Monday, March 14, 2011

Tactical and Performance Imagery

I was sitting at a Denny's Restaurant a few days ago enjoying a cup of coffee and free wi-fi. As usual, I was seated close to an alternative EXIT and facing the door. I noticed a young man in his mid-twenties enter who appeared to be acting nervously. I could see that he was scanning the restaurant and something about his actions got my spidey-sense tingling. His eyes locked on to a man and a woman sitting at one of the booths and his demeanor changed instantly. His eyes focused, he visibly tensed, then walked over to the couple, pulled out a handgun and promptly shot both of them. As soon as I saw the pistol, I yelled "GUN!" and immediately low-ran to my exit and made it out the door as shots were still coming from inside the restaurant. The scenario ended as I was reaching for my cell phone to dial 911. I went back to my coffee and finished closing service tickets on my laptop.
Mental Imagery or Performance Imagery (PI) has been a part of my training since first introduced to it by the late Professor Wally Jay in the mid 70's. His presentation of visualization was used to explain how he could make students perform what appeared to be superhuman skills. He went on to say that visualization was a key ingredient to ALL physical performance whether it is athletic, combative, or life. Tactical Performance Imagery (TPI) is used by the military and LE as means for action preparation and after action analysis. Mental rehearsal can create the proper mindset prior to an engagement and mental review allows subjective analyzation of events following the action. For the martialist, it allows the mind to create experiences that can be used in the decision making process. When training, most martial artists normally learn from “ideal” situations. The “dummy” makes the perfect attack, holds position, and allows the defender to develop his skill set. As training progresses, the attacks become faster, more sudden, and more powerful. Given the fact that no training will ever replicate a real assault though, we must use every available method to build experiences into our decision tree. Any school serious about developing real self-defense skills will incorporate all of the following:

                        Working full-speed techniques in the air to target
                                   (develops flow and speed)
                        Working slow-motion techniques with contact to target
                                   (re-enforces target acquisition and weapons development
                                    and “felt” penetration)
                        Working full-speed techniques with controlled power to the body
                                   (develops flow with contact, creates “I’m going to hurt you”
                                    mindset, allows analyzation of striking potential,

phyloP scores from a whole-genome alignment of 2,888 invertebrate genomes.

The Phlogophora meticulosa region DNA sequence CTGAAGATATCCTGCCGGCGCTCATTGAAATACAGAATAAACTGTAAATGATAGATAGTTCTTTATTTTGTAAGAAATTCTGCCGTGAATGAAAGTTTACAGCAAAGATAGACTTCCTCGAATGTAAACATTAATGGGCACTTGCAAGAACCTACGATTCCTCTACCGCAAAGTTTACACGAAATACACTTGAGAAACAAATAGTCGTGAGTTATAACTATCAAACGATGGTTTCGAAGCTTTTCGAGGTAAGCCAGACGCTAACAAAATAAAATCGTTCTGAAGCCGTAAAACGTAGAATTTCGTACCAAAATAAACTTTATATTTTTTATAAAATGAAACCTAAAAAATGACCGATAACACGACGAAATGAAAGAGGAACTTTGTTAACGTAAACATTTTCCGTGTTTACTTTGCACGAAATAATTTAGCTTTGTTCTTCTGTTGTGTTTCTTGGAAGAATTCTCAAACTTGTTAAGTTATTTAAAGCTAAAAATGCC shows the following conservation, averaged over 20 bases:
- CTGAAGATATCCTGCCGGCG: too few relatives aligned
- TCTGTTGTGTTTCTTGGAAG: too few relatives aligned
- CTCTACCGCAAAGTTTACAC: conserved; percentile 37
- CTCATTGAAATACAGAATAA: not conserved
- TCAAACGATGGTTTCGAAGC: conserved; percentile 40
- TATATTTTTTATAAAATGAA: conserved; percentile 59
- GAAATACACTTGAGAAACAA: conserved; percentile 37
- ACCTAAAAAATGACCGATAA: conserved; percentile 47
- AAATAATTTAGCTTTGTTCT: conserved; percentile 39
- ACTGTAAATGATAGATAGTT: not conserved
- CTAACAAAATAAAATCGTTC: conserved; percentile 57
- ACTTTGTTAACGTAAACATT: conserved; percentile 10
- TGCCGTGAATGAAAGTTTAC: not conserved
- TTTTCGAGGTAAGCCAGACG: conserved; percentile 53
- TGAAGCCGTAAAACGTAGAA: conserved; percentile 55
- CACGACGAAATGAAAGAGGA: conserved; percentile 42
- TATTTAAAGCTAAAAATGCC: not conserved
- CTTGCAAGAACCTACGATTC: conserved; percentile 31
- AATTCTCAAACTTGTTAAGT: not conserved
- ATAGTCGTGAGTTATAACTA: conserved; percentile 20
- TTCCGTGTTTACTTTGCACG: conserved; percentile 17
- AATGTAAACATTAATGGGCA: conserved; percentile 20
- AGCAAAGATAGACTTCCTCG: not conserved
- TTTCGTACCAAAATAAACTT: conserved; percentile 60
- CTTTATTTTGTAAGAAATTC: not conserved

acclimatizes “dummy” to contact/pain)
                        Working full-speed and full-power techniques to target on an
                                    armored body
(develops flow with contact, re-enforces target acquisition
and weapons development, creates “I’m going to hurt you”
mindset, allows for variables, brings “alive” techniques
                        Stress Training Drills and Scenarios
                        Visualizing techniques that destroy an opponent as well “what ifs”

Rory Miller, Corrections Officer, Martialist, and author promotes the idea that ALL self-defense training is theoretical. Until the student applies it AND it works, he is just learning what might work based on his instructor’s experience or lack thereof. My goal as in instructor is to build into my student’s decision-making tree as many realistic experiences as possible. When the balloon goes up, humans will sink to the level of their training. If there is no experience to draw from when involved in an assault or action, heart rate goes up, lizard brain takes over, and all kinds of not good things can happen. Good imagery will manifest itself with physical changes, heart rate goes, breathing gets shallow, face flushes, ear’s redden, etc… Thirty years later, I can still jack my heart rate to over 100bpm when I visualize a gang assault experience. We are all bad-asses in our mind but reality has a way of stomping on our bad-assness. Proper imagery training also involves “what ifs”. What if you don’t get the expected result of your strikes, what if you’re in a toilet stall, what if you go down, what if you make a tactical room entry and face a child pointing a pistol at you, what if…..
 Today I use PI regularly as a means to stay aware and to improve my skill set. Whether it's visualizing myself performing a technique or running a scenario through my head while standing in line at a Post Office, imagery is a must for those who plan on using there martial skills should the need arise. Then again, I could be a good sheeple and not worry thinking that bad things will only happen to other people.  

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